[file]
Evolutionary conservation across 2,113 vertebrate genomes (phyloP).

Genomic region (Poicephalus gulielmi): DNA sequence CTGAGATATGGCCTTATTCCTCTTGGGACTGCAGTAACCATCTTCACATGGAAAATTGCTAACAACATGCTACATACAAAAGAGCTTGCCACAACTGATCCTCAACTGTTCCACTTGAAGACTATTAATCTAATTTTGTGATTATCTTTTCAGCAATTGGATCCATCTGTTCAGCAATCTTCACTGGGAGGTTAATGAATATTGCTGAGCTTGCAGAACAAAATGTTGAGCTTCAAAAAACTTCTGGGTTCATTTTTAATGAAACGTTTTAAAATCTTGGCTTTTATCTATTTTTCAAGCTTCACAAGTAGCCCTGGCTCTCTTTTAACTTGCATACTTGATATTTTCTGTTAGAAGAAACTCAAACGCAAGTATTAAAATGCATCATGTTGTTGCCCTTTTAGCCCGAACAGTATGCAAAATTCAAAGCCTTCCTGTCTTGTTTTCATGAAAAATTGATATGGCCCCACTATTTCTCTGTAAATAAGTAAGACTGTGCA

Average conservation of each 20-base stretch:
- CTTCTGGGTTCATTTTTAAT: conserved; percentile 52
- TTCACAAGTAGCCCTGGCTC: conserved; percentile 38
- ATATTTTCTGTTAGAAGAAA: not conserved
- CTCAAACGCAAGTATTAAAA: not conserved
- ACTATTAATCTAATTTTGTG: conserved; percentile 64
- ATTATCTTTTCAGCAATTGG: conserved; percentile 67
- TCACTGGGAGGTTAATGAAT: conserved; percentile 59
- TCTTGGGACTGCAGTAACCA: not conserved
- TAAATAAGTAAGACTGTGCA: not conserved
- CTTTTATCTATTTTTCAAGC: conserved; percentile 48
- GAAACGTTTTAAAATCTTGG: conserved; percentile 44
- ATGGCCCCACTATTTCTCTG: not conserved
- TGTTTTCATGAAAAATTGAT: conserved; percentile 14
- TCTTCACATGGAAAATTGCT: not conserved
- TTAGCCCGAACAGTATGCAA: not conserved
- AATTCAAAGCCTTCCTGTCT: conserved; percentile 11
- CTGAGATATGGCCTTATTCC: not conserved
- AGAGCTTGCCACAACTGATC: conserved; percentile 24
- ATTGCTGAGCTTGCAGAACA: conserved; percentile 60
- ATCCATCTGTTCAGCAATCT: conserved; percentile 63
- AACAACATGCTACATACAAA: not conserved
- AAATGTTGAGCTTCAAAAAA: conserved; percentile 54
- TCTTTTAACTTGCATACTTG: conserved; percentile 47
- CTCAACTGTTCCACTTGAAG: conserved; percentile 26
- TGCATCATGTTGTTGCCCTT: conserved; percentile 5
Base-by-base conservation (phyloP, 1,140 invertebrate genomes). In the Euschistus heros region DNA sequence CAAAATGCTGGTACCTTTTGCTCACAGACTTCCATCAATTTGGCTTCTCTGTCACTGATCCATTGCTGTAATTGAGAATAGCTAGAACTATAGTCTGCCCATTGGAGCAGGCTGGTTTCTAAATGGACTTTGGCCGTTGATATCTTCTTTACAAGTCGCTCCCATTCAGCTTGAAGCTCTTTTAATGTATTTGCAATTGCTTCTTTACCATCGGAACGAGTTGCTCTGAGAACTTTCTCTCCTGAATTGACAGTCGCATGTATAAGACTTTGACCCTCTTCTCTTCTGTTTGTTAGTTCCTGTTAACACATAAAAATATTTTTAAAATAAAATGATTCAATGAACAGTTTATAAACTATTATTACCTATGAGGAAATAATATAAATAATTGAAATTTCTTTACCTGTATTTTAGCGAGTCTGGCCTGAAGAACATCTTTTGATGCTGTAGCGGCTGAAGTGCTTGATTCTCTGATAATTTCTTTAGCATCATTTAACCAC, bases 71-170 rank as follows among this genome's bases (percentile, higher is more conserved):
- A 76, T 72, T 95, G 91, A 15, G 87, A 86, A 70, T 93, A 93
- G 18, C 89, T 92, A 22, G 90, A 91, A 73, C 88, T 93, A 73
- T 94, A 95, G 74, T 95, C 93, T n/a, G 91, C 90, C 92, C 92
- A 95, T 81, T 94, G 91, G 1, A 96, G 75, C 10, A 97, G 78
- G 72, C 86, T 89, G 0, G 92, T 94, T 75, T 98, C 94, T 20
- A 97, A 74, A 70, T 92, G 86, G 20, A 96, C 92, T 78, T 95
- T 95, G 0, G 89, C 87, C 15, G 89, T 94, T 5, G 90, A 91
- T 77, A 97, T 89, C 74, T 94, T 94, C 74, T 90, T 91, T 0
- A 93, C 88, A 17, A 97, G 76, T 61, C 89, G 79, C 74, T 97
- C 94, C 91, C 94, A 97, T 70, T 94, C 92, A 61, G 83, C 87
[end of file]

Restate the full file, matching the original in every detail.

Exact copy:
Evolutionary conservation across 2,113 vertebrate genomes (phyloP).

Genomic region (Poicephalus gulielmi): DNA sequence CTGAGATATGGCCTTATTCCTCTTGGGACTGCAGTAACCATCTTCACATGGAAAATTGCTAACAACATGCTACATACAAAAGAGCTTGCCACAACTGATCCTCAACTGTTCCACTTGAAGACTATTAATCTAATTTTGTGATTATCTTTTCAGCAATTGGATCCATCTGTTCAGCAATCTTCACTGGGAGGTTAATGAATATTGCTGAGCTTGCAGAACAAAATGTTGAGCTTCAAAAAACTTCTGGGTTCATTTTTAATGAAACGTTTTAAAATCTTGGCTTTTATCTATTTTTCAAGCTTCACAAGTAGCCCTGGCTCTCTTTTAACTTGCATACTTGATATTTTCTGTTAGAAGAAACTCAAACGCAAGTATTAAAATGCATCATGTTGTTGCCCTTTTAGCCCGAACAGTATGCAAAATTCAAAGCCTTCCTGTCTTGTTTTCATGAAAAATTGATATGGCCCCACTATTTCTCTGTAAATAAGTAAGACTGTGCA

Average conservation of each 20-base stretch:
- CTTCTGGGTTCATTTTTAAT: conserved; percentile 52
- TTCACAAGTAGCCCTGGCTC: conserved; percentile 38
- ATATTTTCTGTTAGAAGAAA: not conserved
- CTCAAACGCAAGTATTAAAA: not conserved
- ACTATTAATCTAATTTTGTG: conserved; percentile 64
- ATTATCTTTTCAGCAATTGG: conserved; percentile 67
- TCACTGGGAGGTTAATGAAT: conserved; percentile 59
- TCTTGGGACTGCAGTAACCA: not conserved
- TAAATAAGTAAGACTGTGCA: not conserved
- CTTTTATCTATTTTTCAAGC: conserved; percentile 48
- GAAACGTTTTAAAATCTTGG: conserved; percentile 44
- ATGGCCCCACTATTTCTCTG: not conserved
- TGTTTTCATGAAAAATTGAT: conserved; percentile 14
- TCTTCACATGGAAAATTGCT: not conserved
- TTAGCCCGAACAGTATGCAA: not conserved
- AATTCAAAGCCTTCCTGTCT: conserved; percentile 11
- CTGAGATATGGCCTTATTCC: not conserved
- AGAGCTTGCCACAACTGATC: conserved; percentile 24
- ATTGCTGAGCTTGCAGAACA: conserved; percentile 60
- ATCCATCTGTTCAGCAATCT: conserved; percentile 63
- AACAACATGCTACATACAAA: not conserved
- AAATGTTGAGCTTCAAAAAA: conserved; percentile 54
- TCTTTTAACTTGCATACTTG: conserved; percentile 47
- CTCAACTGTTCCACTTGAAG: conserved; percentile 26
- TGCATCATGTTGTTGCCCTT: conserved; percentile 5
Base-by-base conservation (phyloP, 1,140 invertebrate genomes). In the Euschistus heros region DNA sequence CAAAATGCTGGTACCTTTTGCTCACAGACTTCCATCAATTTGGCTTCTCTGTCACTGATCCATTGCTGTAATTGAGAATAGCTAGAACTATAGTCTGCCCATTGGAGCAGGCTGGTTTCTAAATGGACTTTGGCCGTTGATATCTTCTTTACAAGTCGCTCCCATTCAGCTTGAAGCTCTTTTAATGTATTTGCAATTGCTTCTTTACCATCGGAACGAGTTGCTCTGAGAACTTTCTCTCCTGAATTGACAGTCGCATGTATAAGACTTTGACCCTCTTCTCTTCTGTTTGTTAGTTCCTGTTAACACATAAAAATATTTTTAAAATAAAATGATTCAATGAACAGTTTATAAACTATTATTACCTATGAGGAAATAATATAAATAATTGAAATTTCTTTACCTGTATTTTAGCGAGTCTGGCCTGAAGAACATCTTTTGATGCTGTAGCGGCTGAAGTGCTTGATTCTCTGATAATTTCTTTAGCATCATTTAACCAC, bases 71-170 rank as follows among this genome's bases (percentile, higher is more conserved):
- A 76, T 72, T 95, G 91, A 15, G 87, A 86, A 70, T 93, A 93
- G 18, C 89, T 92, A 22, G 90, A 91, A 73, C 88, T 93, A 73
- T 94, A 95, G 74, T 95, C 93, T n/a, G 91, C 90, C 92, C 92
- A 95, T 81, T 94, G 91, G 1, A 96, G 75, C 10, A 97, G 78
- G 72, C 86, T 89, G 0, G 92, T 94, T 75, T 98, C 94, T 20
- A 97, A 74, A 70, T 92, G 86, G 20, A 96, C 92, T 78, T 95
- T 95, G 0, G 89, C 87, C 15, G 89, T 94, T 5, G 90, A 91
- T 77, A 97, T 89, C 74, T 94, T 94, C 74, T 90, T 91, T 0
- A 93, C 88, A 17, A 97, G 76, T 61, C 89, G 79, C 74, T 97
- C 94, C 91, C 94, A 97, T 70, T 94, C 92, A 61, G 83, C 87